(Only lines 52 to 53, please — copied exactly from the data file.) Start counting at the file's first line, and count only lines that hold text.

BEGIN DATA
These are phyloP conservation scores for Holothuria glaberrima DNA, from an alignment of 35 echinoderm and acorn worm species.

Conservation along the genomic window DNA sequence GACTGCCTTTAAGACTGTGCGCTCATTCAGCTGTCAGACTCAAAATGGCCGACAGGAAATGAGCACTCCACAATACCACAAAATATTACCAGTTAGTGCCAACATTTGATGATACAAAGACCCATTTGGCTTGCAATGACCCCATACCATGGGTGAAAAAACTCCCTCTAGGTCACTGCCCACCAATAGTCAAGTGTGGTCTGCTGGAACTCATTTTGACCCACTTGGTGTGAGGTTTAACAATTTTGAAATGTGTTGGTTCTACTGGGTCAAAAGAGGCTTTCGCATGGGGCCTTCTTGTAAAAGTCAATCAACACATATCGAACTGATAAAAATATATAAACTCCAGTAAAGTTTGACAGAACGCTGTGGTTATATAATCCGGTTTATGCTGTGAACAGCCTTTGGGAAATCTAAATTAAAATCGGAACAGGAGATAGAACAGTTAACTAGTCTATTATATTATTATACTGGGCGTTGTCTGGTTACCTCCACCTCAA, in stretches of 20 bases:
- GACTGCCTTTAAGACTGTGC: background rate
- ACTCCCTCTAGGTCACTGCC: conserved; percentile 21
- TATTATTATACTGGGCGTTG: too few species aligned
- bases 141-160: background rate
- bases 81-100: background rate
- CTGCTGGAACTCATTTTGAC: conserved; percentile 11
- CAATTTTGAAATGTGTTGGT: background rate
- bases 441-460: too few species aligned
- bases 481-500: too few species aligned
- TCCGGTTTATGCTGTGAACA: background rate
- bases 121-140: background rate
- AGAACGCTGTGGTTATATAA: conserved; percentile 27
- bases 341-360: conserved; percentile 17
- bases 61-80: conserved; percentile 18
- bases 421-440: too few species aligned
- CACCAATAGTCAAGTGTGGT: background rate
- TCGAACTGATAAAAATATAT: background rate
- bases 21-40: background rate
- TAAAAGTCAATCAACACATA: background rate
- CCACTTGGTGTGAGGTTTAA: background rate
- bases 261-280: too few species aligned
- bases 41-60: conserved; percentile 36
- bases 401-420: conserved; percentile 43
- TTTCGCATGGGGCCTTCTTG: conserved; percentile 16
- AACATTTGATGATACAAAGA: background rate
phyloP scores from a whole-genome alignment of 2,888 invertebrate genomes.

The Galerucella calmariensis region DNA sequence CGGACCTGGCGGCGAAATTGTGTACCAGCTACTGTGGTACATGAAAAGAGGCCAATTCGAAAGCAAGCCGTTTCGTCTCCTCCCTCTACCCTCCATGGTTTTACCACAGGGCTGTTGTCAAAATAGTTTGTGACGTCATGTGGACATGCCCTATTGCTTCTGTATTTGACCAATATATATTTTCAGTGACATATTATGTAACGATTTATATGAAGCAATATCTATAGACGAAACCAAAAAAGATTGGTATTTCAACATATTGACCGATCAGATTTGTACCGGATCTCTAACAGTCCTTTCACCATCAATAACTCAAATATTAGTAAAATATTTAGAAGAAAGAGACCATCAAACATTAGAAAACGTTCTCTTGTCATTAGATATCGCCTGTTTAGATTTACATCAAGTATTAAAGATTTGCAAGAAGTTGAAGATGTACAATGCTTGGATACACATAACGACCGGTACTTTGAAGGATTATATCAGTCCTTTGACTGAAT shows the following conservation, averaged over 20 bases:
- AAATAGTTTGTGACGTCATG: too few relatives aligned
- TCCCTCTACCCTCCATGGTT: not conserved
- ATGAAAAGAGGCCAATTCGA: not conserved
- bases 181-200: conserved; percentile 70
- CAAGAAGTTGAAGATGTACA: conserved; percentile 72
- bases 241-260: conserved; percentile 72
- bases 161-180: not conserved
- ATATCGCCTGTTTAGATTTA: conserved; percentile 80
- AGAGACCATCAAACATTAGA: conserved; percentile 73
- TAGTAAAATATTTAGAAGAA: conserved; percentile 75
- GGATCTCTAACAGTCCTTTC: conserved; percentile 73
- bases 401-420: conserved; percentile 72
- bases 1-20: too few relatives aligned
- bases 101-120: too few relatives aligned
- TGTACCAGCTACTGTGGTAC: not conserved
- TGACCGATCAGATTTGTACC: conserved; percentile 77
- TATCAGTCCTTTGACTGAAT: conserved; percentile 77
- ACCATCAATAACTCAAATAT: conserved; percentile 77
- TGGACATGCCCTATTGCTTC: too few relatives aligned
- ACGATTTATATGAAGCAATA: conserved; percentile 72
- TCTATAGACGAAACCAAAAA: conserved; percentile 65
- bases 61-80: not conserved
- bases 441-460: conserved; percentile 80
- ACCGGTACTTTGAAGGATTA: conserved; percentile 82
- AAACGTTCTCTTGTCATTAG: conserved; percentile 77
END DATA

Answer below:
- bases 441-460: conserved; percentile 80
- ACCGGTACTTTGAAGGATTA: conserved; percentile 82